• Tips for adopting zero trust architecture
  • Key principles for protecting data from the data center to the cloud
  • Supply chain risk management requirements

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Cloud Security Alliance's Cloud Controls Matrix states in section EKM-04 that "Keys shall not be stored in the cloud (i.e., at the cloud provider in question), but maintained by the cloud consumer or trusted key management provider. Key management and key usage shall be separated duties." Download this white paper to learn how secure and manage your encryption keys in a multicloud environment.

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The White House issued an Executive Order on improving the Nation’s Cybersecurity on May 12, 2021. The Executive order gives agencies 180 days to “adopt multi-factor authentication and encryption for data at rest and in transit, to the maximum extent consistent with Federal records laws and other applicable laws.”

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Thales TCT offers authentication, data at rest encryption, and data in transit encryption solutions that address the requirements outlined in the Executive Order.

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Ransomware attacks targeting enterprises in a variety of sectors have skyrocketed during the first half of 2020. Criminals are taking advantage of our reliance on digital communications and remote working for sinister purposes. As a result, most of the ransomware incidents can be attributed to a limited number of intrusion vectors, with the top three being badly secured remote desktop protocol (RDP) endpoints, email phishing, and the exploitation of zero-day VPN vulnerabilities.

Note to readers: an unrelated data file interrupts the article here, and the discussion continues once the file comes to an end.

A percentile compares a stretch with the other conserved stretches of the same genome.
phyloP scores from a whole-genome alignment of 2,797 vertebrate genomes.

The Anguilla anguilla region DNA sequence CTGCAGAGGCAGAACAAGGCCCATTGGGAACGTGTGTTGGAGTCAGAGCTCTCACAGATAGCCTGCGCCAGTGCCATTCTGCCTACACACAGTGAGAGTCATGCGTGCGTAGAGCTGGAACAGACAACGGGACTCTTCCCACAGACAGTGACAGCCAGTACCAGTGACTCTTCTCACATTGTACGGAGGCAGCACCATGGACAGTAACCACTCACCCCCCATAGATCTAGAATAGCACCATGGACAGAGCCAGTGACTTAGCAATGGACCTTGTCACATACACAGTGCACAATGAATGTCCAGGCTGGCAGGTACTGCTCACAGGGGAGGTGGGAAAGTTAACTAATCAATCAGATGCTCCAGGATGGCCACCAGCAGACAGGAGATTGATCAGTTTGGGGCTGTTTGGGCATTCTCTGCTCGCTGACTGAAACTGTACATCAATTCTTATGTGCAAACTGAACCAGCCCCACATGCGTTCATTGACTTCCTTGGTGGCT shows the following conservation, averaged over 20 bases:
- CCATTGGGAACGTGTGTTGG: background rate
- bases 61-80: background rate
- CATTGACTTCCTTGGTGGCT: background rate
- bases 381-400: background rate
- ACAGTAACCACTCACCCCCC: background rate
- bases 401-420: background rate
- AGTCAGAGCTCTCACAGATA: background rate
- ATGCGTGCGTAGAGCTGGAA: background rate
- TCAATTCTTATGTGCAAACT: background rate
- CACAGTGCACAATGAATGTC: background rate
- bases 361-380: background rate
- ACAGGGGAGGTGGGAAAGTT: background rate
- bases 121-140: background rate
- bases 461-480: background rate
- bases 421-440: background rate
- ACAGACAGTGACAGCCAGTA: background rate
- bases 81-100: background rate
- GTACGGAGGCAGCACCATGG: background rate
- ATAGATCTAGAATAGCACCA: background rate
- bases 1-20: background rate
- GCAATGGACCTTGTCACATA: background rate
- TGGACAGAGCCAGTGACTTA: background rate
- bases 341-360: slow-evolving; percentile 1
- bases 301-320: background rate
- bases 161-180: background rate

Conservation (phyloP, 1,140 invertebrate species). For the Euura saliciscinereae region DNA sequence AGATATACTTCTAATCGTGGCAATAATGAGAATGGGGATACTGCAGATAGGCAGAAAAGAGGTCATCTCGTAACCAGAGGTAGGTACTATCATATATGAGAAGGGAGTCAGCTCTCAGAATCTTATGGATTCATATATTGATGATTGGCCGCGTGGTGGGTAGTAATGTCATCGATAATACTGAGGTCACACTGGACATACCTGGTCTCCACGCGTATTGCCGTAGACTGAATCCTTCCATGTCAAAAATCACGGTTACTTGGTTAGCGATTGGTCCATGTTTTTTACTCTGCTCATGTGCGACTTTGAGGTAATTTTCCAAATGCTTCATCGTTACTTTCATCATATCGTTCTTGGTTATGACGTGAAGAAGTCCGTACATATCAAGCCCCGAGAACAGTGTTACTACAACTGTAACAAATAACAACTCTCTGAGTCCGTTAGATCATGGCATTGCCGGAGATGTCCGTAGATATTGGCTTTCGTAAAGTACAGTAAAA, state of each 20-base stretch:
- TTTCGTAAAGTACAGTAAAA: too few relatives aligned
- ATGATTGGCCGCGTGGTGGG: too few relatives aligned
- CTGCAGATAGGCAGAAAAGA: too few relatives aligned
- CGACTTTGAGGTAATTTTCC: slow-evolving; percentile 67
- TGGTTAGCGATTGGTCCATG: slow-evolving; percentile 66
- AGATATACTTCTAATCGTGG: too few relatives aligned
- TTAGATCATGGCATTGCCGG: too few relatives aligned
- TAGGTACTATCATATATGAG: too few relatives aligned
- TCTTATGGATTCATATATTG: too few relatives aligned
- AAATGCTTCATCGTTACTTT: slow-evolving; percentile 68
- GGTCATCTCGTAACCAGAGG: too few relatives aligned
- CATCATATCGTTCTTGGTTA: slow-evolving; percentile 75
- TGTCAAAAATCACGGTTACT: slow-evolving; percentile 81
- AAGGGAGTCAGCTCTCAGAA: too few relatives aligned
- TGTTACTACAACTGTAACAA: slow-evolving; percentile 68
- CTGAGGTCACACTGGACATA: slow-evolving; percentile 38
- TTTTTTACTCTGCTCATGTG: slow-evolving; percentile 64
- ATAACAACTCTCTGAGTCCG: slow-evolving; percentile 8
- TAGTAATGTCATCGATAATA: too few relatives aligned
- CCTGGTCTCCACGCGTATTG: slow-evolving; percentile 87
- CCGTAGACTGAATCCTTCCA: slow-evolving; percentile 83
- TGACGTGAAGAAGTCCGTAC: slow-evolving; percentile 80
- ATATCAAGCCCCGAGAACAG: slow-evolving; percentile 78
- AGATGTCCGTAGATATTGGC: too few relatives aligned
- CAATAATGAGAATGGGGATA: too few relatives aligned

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The National Cybersecurity Center of Excellence (NCCoE) under the auspices of the National Institute of Standards and Technology (NIST) released guidance on identifying and protecting assets against ransomware. The Cybersecurity Special Publication (SP) 1800-25 lays out the steps to having a comprehensive strategy around protecting assets. It also shows that there is no silver bullet to address the menace of ransomware.

Thales Trusted Cyber Technologies (TCT) data security and access management solutions provide some of the most essential components of the cybersecurity framework proposed by NIST to protect organizations against ransomware. 

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Part 6 of this video series based on a recent Thales TCT webinar discusses Zero Trust.

Implementing a zero trust approach to data security is one of the best ways for agencies to protect their data. Agencies must act under the assumption that their networks have already been compromised. A good plan starts with taking a data-centric approach to security. This means focusing on what needs to be protected—the files containing sensitive information—and applying the appropriate form of protection no matter where the data happens to reside. To be effective, this must happen automatically; sensitive information should be identified as soon as it enters an organization’s IT ecosystem and should be secured with policy-based protection that lasts throughout the data lifecycle.


Part 5 of this video series based on a recent Thales TCT webinar discusses how to secure cloud deployments.